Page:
Later other formats came into use in China, firstly the sutra or scripture binding, a scroll folded concertina-style, which avoids the need to unroll to find a passage in the middle. By about 1,000 CE, sheet-based formats were introduced, although scrolls continued to have a place. Traditional painting and calligraphy in East Asia is often still performed on relatively short latitudinal paper scrolls displayed vertically as a hanging scroll on a wall or horizontally and flat as a handscroll.
Replacement by the Codex
The codex was a new format for reading the written word, consisting of individual pages loosely attached to each other at one side and bound with boards or cloth. It came to replace the scroll thanks to several problems that limited the scroll's function and readability. For one, scrolls were very long, sometimes as long as ten meters. This made them hard to hold open and read, a difficulty not helped by the fact that most scrolls in that era were read horizontally, instead of vertically as scrolling virtual documents are read now. The text on a scroll was continuous, without page breaks, which made indexing and bookmarking impossible. Conversely, the codex was easier to hold open, separate pages made it possible to index sections and mark a page, and the protective covers kept the fragile pages intact better than scrolls generally stayed. This last made it particularly attractive for important religious texts.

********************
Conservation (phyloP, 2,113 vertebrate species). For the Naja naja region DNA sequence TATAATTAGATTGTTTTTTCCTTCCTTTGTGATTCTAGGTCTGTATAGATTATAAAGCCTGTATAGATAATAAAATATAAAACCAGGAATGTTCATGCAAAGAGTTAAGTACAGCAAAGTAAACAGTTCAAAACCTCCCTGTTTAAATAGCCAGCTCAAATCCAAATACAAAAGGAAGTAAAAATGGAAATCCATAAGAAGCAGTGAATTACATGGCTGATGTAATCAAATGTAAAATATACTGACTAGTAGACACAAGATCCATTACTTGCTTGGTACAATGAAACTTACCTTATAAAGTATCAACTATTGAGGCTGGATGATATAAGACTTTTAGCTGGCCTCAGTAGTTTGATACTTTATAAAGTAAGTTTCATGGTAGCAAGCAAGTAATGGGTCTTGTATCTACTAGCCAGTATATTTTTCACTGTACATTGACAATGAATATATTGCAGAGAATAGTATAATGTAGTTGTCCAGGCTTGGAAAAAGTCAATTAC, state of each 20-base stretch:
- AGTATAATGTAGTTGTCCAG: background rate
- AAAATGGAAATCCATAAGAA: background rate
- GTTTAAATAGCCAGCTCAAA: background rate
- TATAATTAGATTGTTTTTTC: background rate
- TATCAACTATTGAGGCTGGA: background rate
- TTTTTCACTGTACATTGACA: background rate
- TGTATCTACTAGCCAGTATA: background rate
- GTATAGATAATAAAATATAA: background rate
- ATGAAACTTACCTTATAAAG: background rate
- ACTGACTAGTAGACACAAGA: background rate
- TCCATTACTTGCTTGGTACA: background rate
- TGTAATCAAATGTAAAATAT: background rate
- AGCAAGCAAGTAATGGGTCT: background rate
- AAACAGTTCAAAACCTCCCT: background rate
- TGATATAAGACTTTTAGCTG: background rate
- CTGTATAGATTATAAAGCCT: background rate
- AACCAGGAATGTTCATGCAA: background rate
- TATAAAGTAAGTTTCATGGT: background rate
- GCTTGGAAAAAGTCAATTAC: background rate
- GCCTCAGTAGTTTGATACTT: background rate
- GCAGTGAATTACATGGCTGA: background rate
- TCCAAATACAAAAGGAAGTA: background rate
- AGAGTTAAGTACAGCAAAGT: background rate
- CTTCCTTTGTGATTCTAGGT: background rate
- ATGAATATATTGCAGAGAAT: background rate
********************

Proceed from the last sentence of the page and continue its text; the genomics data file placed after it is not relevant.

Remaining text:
Another aspect that made the codex more attractive than the scroll was ease of copying. It was possible to hold open a codex with one hand and write notes- or copy the text- with the other. For early Christendom this was an invaluable asset, as the ability to mass reproduce their gospels was in high demand. Early Medieval Christians were some of the first to adopt the codex over the scroll.
The codex began to replace the scroll almost as soon as it was invented. For example, in Egypt by the fifth century, the codex outnumbered the scroll or roll by ten to one based on surviving examples, and by the sixth century the scroll had almost vanished from use as a vehicle for literature. However, in other places the scroll lingered. As mentioned above, English monarchs used so called “statute rolls” to record important legislation until well into the Middle Ages. Scrolls were also commonly used in theater productions, a practice from which the term “actor’s roll” was coined.
Torah Scrolls are still used today in Jewish religious observance with almost insignificant changes despite the thousands of years in practice.
Some cultures use scrolls as ceremonial texts or for decoration—such as a hanging scroll—without any obvious division of the text into columns. In some scroll-using cultures painted illustrations were used as header decorations above the text columns, either in a continuous band or broken into scenes above either a single or double column of text.
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- Mizzi, Dennis (2019-01-24), "Were Scrolls Susceptible to Impurity? The View from Qumran", Law, Literature, and Society in Legal Texts from Qumran, BRILL, ISBN 978-90-04-39338-7, retrieved 2020-09-18
- Lyons, M. (2011) Books: A Living History. Los Angeles, CA: Getty Publications. p. 35-36
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- Lyons, M. (2011) Books: A Living History. Los Angeles, CA: Getty Publications. p. 37